Aside from the extensive dealing in Texas-Adams stock by defendant Philip Gordon & Co., Inc., four other brokerage firms, the majority of which were named as co-conspirators, sold either more shares than Gordon & Co. or almost as many. In addition to these houses "pushing" or "dealing in" the stock, Texas-Adams was generally traded by many other brokerage firms during the period of the McCarthy leadership
In most instances, apparently, these defendants were buying and selling on their own accounts — with attendant risk to themselves — rather than acting merely as brokers
The government suggestion here is that this is explained by the fact that the price stabilization needed was a purely local problem in Denver. This overlooks the fact that by far the largest number of bonus shares went to a Pittsburgh brokerage firm
Good examples of this practice may be found in the record of the instant case. Both Texas-Adams and Homestead Oil & Uranium Co. were originally financed by a public issue, under a Regulation "A" exemption, to the tune of $300,000. Contemporaneous with the organization of the corporation and the public issue of the bloc of shares, the organizers and often the underwriters are issued investment shares greatly swelling the outstanding capital stock. When the large underwriting commissions on these speculative issues are then paid, the public's stock has by that time been effectively "watered" often by more than 50%
In contrast to other brokers named as co-conspirators, there was a complete failure to connect these broker defendants withany of the fraudulent transactions by McCarthy and company underlying the eventual public offerings of stock.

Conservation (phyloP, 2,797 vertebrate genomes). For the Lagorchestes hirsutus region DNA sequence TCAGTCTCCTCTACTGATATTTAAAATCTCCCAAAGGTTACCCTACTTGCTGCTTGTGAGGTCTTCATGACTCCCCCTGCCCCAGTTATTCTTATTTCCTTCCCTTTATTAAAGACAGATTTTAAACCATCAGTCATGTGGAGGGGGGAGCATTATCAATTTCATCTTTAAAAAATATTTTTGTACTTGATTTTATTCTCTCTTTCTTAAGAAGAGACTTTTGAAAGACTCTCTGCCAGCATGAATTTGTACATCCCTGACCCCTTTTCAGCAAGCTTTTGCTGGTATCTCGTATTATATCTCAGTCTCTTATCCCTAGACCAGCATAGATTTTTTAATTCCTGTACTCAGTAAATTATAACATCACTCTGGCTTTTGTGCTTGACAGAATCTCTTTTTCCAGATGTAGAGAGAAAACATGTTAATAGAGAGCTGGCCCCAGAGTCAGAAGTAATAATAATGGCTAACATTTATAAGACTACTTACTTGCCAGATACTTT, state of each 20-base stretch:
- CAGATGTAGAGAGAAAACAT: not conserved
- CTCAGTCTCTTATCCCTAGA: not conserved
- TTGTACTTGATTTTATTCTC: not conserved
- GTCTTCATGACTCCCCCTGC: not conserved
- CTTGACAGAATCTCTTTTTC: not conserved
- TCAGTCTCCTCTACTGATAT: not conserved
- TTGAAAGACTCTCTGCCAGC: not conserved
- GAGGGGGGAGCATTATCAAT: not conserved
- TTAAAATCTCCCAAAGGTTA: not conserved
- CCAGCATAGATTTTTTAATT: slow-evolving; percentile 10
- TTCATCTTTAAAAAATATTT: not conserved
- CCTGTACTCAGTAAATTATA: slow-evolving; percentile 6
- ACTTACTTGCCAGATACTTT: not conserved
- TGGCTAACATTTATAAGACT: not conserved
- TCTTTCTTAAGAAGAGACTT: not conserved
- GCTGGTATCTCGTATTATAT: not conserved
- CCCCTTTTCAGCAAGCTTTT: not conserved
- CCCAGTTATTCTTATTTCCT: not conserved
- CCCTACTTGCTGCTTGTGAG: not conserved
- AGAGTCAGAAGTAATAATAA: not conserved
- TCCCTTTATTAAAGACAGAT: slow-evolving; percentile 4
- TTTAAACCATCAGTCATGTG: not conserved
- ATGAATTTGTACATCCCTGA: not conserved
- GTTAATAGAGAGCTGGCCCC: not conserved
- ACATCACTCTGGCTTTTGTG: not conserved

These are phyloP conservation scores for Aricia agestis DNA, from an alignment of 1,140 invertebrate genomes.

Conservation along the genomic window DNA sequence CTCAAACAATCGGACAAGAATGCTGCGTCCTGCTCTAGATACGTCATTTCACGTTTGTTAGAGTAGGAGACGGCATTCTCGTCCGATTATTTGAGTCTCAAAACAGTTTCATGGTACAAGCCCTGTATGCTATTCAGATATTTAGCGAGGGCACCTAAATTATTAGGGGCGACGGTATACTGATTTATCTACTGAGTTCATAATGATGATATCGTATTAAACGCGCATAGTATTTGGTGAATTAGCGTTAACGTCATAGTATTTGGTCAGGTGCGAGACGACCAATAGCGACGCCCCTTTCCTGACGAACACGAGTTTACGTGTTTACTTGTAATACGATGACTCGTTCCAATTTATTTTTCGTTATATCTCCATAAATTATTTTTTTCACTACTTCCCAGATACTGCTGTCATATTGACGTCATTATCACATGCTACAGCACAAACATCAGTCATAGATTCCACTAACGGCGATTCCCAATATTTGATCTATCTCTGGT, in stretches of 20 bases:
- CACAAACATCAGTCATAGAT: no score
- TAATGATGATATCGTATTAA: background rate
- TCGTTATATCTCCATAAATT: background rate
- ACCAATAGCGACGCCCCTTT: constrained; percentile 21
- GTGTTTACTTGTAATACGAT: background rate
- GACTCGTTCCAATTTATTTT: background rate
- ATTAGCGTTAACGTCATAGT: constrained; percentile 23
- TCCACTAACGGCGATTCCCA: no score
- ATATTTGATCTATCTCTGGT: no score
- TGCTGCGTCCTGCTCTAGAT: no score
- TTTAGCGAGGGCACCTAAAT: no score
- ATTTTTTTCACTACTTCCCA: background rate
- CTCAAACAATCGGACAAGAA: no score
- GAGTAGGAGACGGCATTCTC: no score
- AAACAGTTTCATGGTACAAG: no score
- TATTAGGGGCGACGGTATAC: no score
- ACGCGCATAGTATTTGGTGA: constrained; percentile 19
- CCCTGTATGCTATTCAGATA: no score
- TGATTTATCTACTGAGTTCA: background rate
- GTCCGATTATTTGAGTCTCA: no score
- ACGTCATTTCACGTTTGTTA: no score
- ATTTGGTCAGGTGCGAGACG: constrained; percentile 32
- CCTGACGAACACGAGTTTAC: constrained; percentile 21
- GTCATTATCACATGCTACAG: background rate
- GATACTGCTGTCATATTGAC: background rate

This problem was most acutely presented here because witnesses had to be subpoenaed from Denver, Pittsburgh, North Carolina, Texas and other farflung parts of the country
It should be noted that Judge MacMahon handled the problem well under the circumstances. The jury was given a short break at regular intervals of approximately one hour; these recesses came at logical stopping points in the presentation
Compare the field of federal taxation where the combination of a highly sophisticated tax bar and an obstinate, if slightly less quick, legislature have resulted in our present tax laws
This, of course, does not mean that the government is free to offer evidence of other unrelated "crimes" under the guise of the "scheme or artifice" of the mail fraud offense
"There has been testimony as to the previous good character of the defendant Mittelman. You should consider such evidence of good character, together with all the other facts and all the other evidence in determining his guilt or innocence. Evidence of good character may, in itself, create a reasonable doubt where, without such evidence, no reasonable doubt would exist
"But if from all the evidence you are satisfied beyond a reasonable doubt that Mittelman is guilty, a showing that he previously enjoyed a reputation of good character does not justify or excuse the offense, and you should not acquit him merely because you believe that he has been a person of good repute.
"It may be that those with whom he had come in contact previously have been misled, or that he did not reveal to them his real character or acts.
"The testimony of a character witness is not to be regarded by you as expressing the witness' personal opinion of Mittelman's character, nor is it to be taken by you as the witness' opinion as to his guilt or innocence.
"The guilt or innocence of Mittelman is for you, and you alone, to determine."
According to testimony given by the two Assistant United States Attorneys who tried the case for the government, handwritten notes were first taken of interviews with various witnesses. Afterward, typed "witness sheets" were prepared; although the notes were used as a base, often much of the notes was excised and other information and cross references to exhibits were added — to result in a "trial aid" in the direct examination of government witnesses